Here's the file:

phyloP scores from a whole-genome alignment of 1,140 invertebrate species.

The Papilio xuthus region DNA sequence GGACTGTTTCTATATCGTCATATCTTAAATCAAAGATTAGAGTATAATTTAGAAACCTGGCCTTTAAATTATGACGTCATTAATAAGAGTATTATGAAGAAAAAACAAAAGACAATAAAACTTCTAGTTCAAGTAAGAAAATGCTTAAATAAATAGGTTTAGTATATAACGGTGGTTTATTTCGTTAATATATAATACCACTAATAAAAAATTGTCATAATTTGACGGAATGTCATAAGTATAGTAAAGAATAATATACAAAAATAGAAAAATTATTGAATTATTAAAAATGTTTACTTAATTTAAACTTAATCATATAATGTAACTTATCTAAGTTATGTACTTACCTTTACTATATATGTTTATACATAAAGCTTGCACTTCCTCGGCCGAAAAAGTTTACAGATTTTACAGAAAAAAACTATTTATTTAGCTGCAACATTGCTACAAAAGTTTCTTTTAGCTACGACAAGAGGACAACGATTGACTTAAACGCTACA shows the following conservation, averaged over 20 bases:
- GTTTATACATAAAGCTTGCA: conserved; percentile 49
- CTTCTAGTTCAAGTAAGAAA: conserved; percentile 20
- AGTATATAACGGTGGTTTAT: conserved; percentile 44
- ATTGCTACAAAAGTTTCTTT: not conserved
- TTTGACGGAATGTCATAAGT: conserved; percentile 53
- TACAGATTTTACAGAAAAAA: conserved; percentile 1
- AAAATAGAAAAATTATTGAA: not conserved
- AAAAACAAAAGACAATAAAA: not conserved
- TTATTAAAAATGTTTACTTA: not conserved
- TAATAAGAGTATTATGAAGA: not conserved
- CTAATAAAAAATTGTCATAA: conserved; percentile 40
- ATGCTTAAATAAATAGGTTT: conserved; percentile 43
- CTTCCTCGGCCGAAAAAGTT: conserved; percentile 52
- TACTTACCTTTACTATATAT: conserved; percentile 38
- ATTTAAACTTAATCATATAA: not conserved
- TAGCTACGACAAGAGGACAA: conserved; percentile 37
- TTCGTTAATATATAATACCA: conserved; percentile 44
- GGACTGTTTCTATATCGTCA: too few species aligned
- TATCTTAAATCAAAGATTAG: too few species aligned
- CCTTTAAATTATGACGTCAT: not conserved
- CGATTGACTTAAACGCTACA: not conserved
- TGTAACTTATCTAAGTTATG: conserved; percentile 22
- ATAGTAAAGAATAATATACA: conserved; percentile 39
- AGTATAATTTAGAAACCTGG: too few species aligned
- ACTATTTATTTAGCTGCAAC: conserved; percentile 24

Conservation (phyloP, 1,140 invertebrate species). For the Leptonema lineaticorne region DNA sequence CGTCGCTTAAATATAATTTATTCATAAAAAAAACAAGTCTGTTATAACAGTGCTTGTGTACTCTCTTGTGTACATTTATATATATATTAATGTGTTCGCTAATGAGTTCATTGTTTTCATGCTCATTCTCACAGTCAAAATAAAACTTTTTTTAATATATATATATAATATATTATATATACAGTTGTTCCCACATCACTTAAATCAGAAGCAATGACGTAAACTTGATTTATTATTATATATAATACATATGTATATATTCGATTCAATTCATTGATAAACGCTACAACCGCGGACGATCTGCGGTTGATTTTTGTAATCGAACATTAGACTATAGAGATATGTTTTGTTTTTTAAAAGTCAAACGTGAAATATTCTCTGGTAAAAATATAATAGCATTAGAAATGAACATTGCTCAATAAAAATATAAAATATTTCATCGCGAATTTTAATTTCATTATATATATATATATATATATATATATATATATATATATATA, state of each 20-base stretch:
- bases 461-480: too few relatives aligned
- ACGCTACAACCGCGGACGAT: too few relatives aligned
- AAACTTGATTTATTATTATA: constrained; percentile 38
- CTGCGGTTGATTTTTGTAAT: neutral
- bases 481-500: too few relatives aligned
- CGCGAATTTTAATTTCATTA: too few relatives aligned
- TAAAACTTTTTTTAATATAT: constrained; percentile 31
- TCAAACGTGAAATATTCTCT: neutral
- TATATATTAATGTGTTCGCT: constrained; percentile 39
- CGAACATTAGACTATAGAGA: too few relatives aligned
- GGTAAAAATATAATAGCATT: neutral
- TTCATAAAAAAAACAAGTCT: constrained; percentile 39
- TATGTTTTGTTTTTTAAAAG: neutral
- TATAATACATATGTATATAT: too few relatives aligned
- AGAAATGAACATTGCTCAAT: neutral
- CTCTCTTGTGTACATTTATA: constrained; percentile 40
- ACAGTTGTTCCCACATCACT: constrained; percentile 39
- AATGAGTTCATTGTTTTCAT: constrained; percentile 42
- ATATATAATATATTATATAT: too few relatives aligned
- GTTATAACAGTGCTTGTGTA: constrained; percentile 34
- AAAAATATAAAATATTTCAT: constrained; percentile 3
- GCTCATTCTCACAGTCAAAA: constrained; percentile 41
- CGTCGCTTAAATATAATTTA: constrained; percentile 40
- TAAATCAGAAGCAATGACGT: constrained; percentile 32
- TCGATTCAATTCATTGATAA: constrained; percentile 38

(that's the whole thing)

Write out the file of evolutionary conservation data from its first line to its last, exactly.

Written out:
phyloP scores from a whole-genome alignment of 1,140 invertebrate species.

The Papilio xuthus region DNA sequence GGACTGTTTCTATATCGTCATATCTTAAATCAAAGATTAGAGTATAATTTAGAAACCTGGCCTTTAAATTATGACGTCATTAATAAGAGTATTATGAAGAAAAAACAAAAGACAATAAAACTTCTAGTTCAAGTAAGAAAATGCTTAAATAAATAGGTTTAGTATATAACGGTGGTTTATTTCGTTAATATATAATACCACTAATAAAAAATTGTCATAATTTGACGGAATGTCATAAGTATAGTAAAGAATAATATACAAAAATAGAAAAATTATTGAATTATTAAAAATGTTTACTTAATTTAAACTTAATCATATAATGTAACTTATCTAAGTTATGTACTTACCTTTACTATATATGTTTATACATAAAGCTTGCACTTCCTCGGCCGAAAAAGTTTACAGATTTTACAGAAAAAAACTATTTATTTAGCTGCAACATTGCTACAAAAGTTTCTTTTAGCTACGACAAGAGGACAACGATTGACTTAAACGCTACA shows the following conservation, averaged over 20 bases:
- GTTTATACATAAAGCTTGCA: conserved; percentile 49
- CTTCTAGTTCAAGTAAGAAA: conserved; percentile 20
- AGTATATAACGGTGGTTTAT: conserved; percentile 44
- ATTGCTACAAAAGTTTCTTT: not conserved
- TTTGACGGAATGTCATAAGT: conserved; percentile 53
- TACAGATTTTACAGAAAAAA: conserved; percentile 1
- AAAATAGAAAAATTATTGAA: not conserved
- AAAAACAAAAGACAATAAAA: not conserved
- TTATTAAAAATGTTTACTTA: not conserved
- TAATAAGAGTATTATGAAGA: not conserved
- CTAATAAAAAATTGTCATAA: conserved; percentile 40
- ATGCTTAAATAAATAGGTTT: conserved; percentile 43
- CTTCCTCGGCCGAAAAAGTT: conserved; percentile 52
- TACTTACCTTTACTATATAT: conserved; percentile 38
- ATTTAAACTTAATCATATAA: not conserved
- TAGCTACGACAAGAGGACAA: conserved; percentile 37
- TTCGTTAATATATAATACCA: conserved; percentile 44
- GGACTGTTTCTATATCGTCA: too few species aligned
- TATCTTAAATCAAAGATTAG: too few species aligned
- CCTTTAAATTATGACGTCAT: not conserved
- CGATTGACTTAAACGCTACA: not conserved
- TGTAACTTATCTAAGTTATG: conserved; percentile 22
- ATAGTAAAGAATAATATACA: conserved; percentile 39
- AGTATAATTTAGAAACCTGG: too few species aligned
- ACTATTTATTTAGCTGCAAC: conserved; percentile 24

Conservation (phyloP, 1,140 invertebrate species). For the Leptonema lineaticorne region DNA sequence CGTCGCTTAAATATAATTTATTCATAAAAAAAACAAGTCTGTTATAACAGTGCTTGTGTACTCTCTTGTGTACATTTATATATATATTAATGTGTTCGCTAATGAGTTCATTGTTTTCATGCTCATTCTCACAGTCAAAATAAAACTTTTTTTAATATATATATATAATATATTATATATACAGTTGTTCCCACATCACTTAAATCAGAAGCAATGACGTAAACTTGATTTATTATTATATATAATACATATGTATATATTCGATTCAATTCATTGATAAACGCTACAACCGCGGACGATCTGCGGTTGATTTTTGTAATCGAACATTAGACTATAGAGATATGTTTTGTTTTTTAAAAGTCAAACGTGAAATATTCTCTGGTAAAAATATAATAGCATTAGAAATGAACATTGCTCAATAAAAATATAAAATATTTCATCGCGAATTTTAATTTCATTATATATATATATATATATATATATATATATATATATATATA, state of each 20-base stretch:
- bases 461-480: too few relatives aligned
- ACGCTACAACCGCGGACGAT: too few relatives aligned
- AAACTTGATTTATTATTATA: constrained; percentile 38
- CTGCGGTTGATTTTTGTAAT: neutral
- bases 481-500: too few relatives aligned
- CGCGAATTTTAATTTCATTA: too few relatives aligned
- TAAAACTTTTTTTAATATAT: constrained; percentile 31
- TCAAACGTGAAATATTCTCT: neutral
- TATATATTAATGTGTTCGCT: constrained; percentile 39
- CGAACATTAGACTATAGAGA: too few relatives aligned
- GGTAAAAATATAATAGCATT: neutral
- TTCATAAAAAAAACAAGTCT: constrained; percentile 39
- TATGTTTTGTTTTTTAAAAG: neutral
- TATAATACATATGTATATAT: too few relatives aligned
- AGAAATGAACATTGCTCAAT: neutral
- CTCTCTTGTGTACATTTATA: constrained; percentile 40
- ACAGTTGTTCCCACATCACT: constrained; percentile 39
- AATGAGTTCATTGTTTTCAT: constrained; percentile 42
- ATATATAATATATTATATAT: too few relatives aligned
- GTTATAACAGTGCTTGTGTA: constrained; percentile 34
- AAAAATATAAAATATTTCAT: constrained; percentile 3
- GCTCATTCTCACAGTCAAAA: constrained; percentile 41
- CGTCGCTTAAATATAATTTA: constrained; percentile 40
- TAAATCAGAAGCAATGACGT: constrained; percentile 32
- TCGATTCAATTCATTGATAA: constrained; percentile 38